October 02, 2018

Left-wing trifecta executes "hit job" on Calgary private school

Keean BexteRebel Contributor

I’ve got an incredible story of what looks like a hit job put together by the left-wing trifecta of the mainstream media, the government, and a small socialist blogging site against a Calgary private school.

The StarMetro Edmonton recently reported that a learning resource was being used: a multiple-choice question asking students to identify a positive effect of residential schools. They quoted the founder of the elite Webber Academy, Neil Webber, as saying “We want our teachers to discuss both positive and negative aspects of the issue”, going on to insinuate that Dr. Webber was a vocal proponent of Residential Schools.

Well, folks, the left-wing virtue signalling machine kicked into high gear on Twitter and Facebook, with everyone from NDP MLAs to the Alberta Legislature twitter feed volunteering their hot takes on how evil residential schools are, and how everyone who thinks they were good, like Dr. Webber are equally evil.

This story was just so crazy. It had so many holes that it warranted further investigation - something you won't see anywhere in the mainstream media.

I went to the source. Neil Webber, headmaster and founder of Webber Academy, I wanted to know what the school really thought about residential schools from the horse's mouth. Was this school a victim of fake news?

What I found out will blow your mind. It’s worse than just fake news. It looks like not only is Weber Academy the victim of a mainstream media smear job - surprise surprise - even worse it looks like Webber Academy may have been set up for the smear by the Ministry of Education.

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commented 2018-10-03 14:32:23 -0400
An outsider’s view of residential schools

Don Sandberg

Updated: June 11 at 12:55 AM CDT Print Article E-mail Article

The residential school years were, without doubt, a terrible experience for some native students. One can only imagine the torment of being unable to escape one’s abusers. Today many still suffer the effects of being molested by those who preached right and wrong. But not all students suffered; some gained much by being able to attend these institutions.
The government of the day believed that warehousing people in educational institutions was best for the native people. The policy, thought to be in the best interests of all, was very misguided, but then one must remember this was the early nineteen-hundreds.
Still, there is no excuse for trying to remove a people’s culture so that they might be integrated into the society of the day. Did it work? No, of course not! These students went home on holidays and, once they graduated, returned to their reserves where their cultures remained intact. On the positive side, many living on isolated reserves say they would not have received this level of education without the residential schools, and many have judged it a positive experience. As a direct result of their education, some that I know went on to become school teachers, principals, and church leaders while others worked in a multitude of professions.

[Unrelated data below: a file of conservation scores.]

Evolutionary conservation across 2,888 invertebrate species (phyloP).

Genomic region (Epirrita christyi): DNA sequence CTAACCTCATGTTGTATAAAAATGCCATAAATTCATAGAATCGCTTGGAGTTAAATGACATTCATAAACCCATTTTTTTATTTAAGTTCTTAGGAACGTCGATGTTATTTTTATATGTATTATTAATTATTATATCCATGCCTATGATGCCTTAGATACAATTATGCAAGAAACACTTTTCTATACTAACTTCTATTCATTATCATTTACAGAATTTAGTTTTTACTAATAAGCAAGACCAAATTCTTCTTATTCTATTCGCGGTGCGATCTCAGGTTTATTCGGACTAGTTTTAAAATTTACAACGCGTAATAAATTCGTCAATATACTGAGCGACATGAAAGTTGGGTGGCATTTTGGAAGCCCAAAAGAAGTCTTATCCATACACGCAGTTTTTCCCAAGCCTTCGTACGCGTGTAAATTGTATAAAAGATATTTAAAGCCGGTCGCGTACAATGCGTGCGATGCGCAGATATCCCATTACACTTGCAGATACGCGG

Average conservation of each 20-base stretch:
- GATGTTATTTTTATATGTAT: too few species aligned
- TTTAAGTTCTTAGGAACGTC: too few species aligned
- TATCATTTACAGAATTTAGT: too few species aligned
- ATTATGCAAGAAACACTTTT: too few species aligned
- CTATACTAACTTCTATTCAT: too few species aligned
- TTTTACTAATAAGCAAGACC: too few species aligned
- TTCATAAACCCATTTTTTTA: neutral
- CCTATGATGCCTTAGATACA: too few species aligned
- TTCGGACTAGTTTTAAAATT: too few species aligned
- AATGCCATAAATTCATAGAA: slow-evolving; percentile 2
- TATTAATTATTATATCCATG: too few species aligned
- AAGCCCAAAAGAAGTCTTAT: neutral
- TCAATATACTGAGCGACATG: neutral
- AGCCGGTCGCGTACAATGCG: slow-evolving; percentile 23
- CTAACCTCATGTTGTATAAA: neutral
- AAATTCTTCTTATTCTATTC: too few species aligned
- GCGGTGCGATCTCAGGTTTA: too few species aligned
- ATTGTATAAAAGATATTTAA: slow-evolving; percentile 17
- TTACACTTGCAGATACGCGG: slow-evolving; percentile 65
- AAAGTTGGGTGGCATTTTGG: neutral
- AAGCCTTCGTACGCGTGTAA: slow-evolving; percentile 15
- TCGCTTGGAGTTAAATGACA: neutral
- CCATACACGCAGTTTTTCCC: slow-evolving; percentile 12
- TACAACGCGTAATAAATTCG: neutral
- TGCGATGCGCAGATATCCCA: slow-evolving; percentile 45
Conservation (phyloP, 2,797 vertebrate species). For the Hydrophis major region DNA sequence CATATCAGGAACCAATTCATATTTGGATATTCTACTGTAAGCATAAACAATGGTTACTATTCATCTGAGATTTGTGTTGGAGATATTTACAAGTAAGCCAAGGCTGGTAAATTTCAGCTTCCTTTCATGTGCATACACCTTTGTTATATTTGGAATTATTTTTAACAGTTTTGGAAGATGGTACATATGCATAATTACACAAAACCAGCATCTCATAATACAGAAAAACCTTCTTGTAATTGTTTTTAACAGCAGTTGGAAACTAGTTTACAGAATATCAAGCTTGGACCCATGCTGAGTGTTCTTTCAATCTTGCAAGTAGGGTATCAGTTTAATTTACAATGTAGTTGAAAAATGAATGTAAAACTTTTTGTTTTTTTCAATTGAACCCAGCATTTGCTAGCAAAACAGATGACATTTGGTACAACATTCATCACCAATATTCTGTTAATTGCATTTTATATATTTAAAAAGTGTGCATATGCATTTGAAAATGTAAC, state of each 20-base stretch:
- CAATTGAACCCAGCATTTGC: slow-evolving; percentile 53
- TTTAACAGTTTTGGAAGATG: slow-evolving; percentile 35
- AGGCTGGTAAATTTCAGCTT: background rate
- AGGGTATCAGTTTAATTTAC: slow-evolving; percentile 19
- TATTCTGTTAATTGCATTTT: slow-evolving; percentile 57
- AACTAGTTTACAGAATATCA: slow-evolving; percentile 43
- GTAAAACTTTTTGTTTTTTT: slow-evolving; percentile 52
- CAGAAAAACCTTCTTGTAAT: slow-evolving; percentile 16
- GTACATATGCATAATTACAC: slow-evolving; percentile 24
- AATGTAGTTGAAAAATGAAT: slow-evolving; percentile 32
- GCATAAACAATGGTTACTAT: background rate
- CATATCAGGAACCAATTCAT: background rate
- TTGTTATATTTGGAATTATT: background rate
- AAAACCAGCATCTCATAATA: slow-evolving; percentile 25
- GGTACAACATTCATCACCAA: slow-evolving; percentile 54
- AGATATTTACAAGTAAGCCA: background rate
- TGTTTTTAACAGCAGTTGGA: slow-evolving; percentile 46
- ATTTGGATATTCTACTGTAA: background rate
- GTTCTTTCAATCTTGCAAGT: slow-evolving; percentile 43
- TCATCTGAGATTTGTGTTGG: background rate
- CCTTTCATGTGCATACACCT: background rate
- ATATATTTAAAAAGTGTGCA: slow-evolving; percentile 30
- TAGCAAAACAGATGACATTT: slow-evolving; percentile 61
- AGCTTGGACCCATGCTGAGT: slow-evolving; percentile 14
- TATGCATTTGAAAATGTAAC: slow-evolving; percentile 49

Tragically, others came away with the scars of sexual abuse at the hands of those entrusted with their well-being. The news stories, however, make it appear that most residential school students suffered sexual abuse. This was definitely not the case. Abusers appear in many similar institutions including military academies and Christian schools. The media has reported these cases over the years, with Mount Cashel probably the most recognized. A movie was made about this orphanage, also known as “Newfoundland’s House of Horrors.”
The aboriginal network has played the residential school card at every opportunity, and the sad thing is that even those who did not actually attend residential schools blame all of their social ills on the aboriginal residential school era. I am an alcoholic, I am a drug user, I can’t work, I am a lousy parent, or I commit crimes — all this because of what the government did by sending me or my parents to residential school.
Growing up in the northern community of Gillam, Manitoba in the 1950s and ’60s, I recall how sad it was each fall to see many of my friends boarding the train to return to residential school. The summers were fun-filled times and now we would not see them again until Christmas. Those of us who stayed behind because we were not treaty Indians at the time noticed a huge difference when these friends returned. Most importantly, they could now skate circles around us at hockey games. The secret? They had excellent coaches; we had none. Their grasp of the English language also greatly improved as they used words far beyond our level at the time. I visited a residential school in 1974 and, as some students played a game of hockey against the teachers on the outdoor rink, I marvelled at their sports storage room filled with brand-new skates and other hockey equipment. Many of the teachers and staff were First Nations people from many reserves. We must never forget the excellent staff, both aboriginal and others, who were there for all the right reasons and who have now been tarnished by all the negative stories.
I also recall the opening stages of the lawsuit against the Federal Government for compensation to former residential school students. I was working and living on my reserve and witnessed the chief arrive from Winnipeg with a group of lawyers and their staff; we knew something big was in the air.